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Some of the common questions that we have received are posted here for your convenience. Many times the question asked by one member, answers the same question pondered by several other members. Feel free to contact if you have additional questions that are not answered by our current listing.

Common Questions

What is a swallowing disorder?

A swallowing disorder, called dysphagia(dys/pha/juh), is a difficulty or inability to swallow. There are different phases of the swallow. The problem can affect any phase of the swallow. What happens in the mouth is the oral phase. What happens in the throat is the pharyngeal phase. What happens in the esophagus, called the esophageal phase. A person can have difficulty in any or all of the phases of the swallow. If the person can’t eat or drink enough, this will affect their nutrition. 

How does normal swallowing occur?
Swallowing is a very complex process that seems to happen so automatically that we give it little thought. Some 50 pair of muscles and many nerves work together to coordinate all the movements needed to transport a bite of food or sip of liquid from the mouth, through the throat and to the stomach.

What are the different phases of swallowing?
The oral phase of swallow is where the food is chewed and prepared, the liquid is controlled and collected and moved to the back of the mouth. It is formed into a bolus. The pharyngeal phase of swallow is where the food/liquid is transported through the throat as the muscles squeeze and push the food down. A muscle called the upper esophageal sphincter separates the upper throat (hypopharynx) from the esophagus (the feeding tube that leads into the stomach). As part of the swallowing response, the upper esophageal sphincter relaxes and opens to allow the food to pass from the throat into the esophagus. In the esophageal phase of swallow a series of wave- like contractions help carry the bolus downwards towards the stomach. A muscle called the lower esophageal sphincter opens and the bolus passes into the stomach.


What is aspiration?
Aspiration occurs whenever secretions, food or liquid goes down "the wrong pipe” and enters the airway or lungs. This often results in coughing or choking sensation. However, many individuals who aspirate do not sense the material going the wrong way. Aspirating material into the lungs may lead to pulmonary problems such as pneumonia.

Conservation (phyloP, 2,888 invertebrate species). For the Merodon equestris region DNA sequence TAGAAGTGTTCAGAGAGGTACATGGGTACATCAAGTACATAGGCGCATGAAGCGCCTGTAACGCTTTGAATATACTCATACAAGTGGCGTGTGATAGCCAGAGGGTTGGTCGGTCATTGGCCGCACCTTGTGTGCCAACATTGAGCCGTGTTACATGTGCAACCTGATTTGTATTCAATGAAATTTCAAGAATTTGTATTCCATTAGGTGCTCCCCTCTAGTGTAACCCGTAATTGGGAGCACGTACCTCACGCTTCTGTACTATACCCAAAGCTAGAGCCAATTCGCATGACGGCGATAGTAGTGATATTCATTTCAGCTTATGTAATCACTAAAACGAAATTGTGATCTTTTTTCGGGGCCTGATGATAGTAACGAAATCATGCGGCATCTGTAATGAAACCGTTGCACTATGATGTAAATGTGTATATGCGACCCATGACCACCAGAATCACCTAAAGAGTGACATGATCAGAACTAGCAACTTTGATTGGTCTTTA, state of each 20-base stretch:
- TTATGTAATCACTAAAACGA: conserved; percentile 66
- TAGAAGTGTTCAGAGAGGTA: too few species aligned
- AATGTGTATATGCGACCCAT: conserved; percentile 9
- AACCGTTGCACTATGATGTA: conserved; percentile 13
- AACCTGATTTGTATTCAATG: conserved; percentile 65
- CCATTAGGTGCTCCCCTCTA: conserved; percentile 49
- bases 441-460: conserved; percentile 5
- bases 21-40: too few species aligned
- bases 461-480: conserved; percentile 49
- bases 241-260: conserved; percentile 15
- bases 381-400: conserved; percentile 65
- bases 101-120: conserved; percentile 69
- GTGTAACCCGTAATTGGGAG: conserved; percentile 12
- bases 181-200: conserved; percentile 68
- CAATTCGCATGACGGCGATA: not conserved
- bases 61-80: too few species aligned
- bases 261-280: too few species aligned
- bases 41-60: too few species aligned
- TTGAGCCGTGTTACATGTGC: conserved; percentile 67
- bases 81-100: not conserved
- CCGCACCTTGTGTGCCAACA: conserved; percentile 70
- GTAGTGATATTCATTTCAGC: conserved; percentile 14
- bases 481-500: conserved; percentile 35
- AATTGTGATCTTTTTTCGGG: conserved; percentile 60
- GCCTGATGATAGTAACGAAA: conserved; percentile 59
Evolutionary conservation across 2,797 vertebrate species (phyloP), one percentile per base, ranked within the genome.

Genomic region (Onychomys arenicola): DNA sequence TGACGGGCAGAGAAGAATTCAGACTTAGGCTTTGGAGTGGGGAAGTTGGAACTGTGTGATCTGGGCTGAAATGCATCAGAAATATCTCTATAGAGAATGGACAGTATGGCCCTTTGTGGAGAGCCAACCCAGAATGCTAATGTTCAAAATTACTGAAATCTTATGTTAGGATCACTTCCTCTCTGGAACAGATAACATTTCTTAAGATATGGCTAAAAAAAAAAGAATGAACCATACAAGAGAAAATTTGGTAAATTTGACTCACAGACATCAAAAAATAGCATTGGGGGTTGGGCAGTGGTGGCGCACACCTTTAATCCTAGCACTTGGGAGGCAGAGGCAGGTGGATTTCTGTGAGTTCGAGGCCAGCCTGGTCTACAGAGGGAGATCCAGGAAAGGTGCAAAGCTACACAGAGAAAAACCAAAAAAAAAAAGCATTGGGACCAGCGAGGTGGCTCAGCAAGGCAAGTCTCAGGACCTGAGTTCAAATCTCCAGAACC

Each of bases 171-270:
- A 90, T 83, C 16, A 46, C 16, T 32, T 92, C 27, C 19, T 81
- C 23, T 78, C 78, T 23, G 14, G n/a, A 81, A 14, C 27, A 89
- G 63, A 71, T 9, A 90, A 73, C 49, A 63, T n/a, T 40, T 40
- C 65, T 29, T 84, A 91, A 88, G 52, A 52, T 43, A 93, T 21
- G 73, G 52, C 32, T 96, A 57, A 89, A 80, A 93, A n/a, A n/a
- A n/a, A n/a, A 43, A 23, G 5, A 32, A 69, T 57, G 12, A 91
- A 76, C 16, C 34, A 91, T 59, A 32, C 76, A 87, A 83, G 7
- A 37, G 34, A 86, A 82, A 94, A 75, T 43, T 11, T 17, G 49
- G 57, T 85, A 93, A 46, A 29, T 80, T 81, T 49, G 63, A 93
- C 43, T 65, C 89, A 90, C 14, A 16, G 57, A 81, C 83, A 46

What is silent aspiration?
Silent aspiration occurs when food or liquid goes down the wrong pipe into the lungs and the individual does not feel it so does not cough.


What are some signs and symptoms of a swallowing disorder?

  • Coughing or choking while eating or drinking
  • A wet or gurgly vocal quality during or after eating or drinking
  • A feeling like the food is stuck or won’t go down
  • Food that may remain in the mouth or in the checks after the swallow
  • Losing food from the front of the mouth
  • Weight loss or reduced appetite
  • Food or liquid coming out of the nose
  • Sensation of a "lump” in the throat

Why can a swallowing disorder be a serious medical problem?
If a person cannot eat enough, they may become under-nourished. If they don’t drink enough, they may become dehydrated. One of the most serious complications of dysphagia is aspiration pneumonia. Aspiration pneumonia can be caused by food or liquid entering the lungs and causing an infection.

What causes a swallowing disorder in adults?
There are three main causes of swallowing disorders in adults:
  • Neurological 
  • Mechanical 
  • Psychogenic 

Many types of neurological diseases can cause dysphagia. These include stroke, head injury, multiple sclerosis, Parkinson’s Disease, dementia and many others.

Surgery or treatment (such as radiation therapy) to the head, mouth or neck area can result in a change in the anatomy that causes dysphagia. These are called mechanical dysphagia because the parts of the anatomy needed for safe swallowing have been altered and don’t move well.

Sometimes a person becomes afraid to swallow when the swallowing mechanism is actually still working well. These psychogenic swallowing problems do not occur nearly as frequently as neurological or mechanical dysphagia.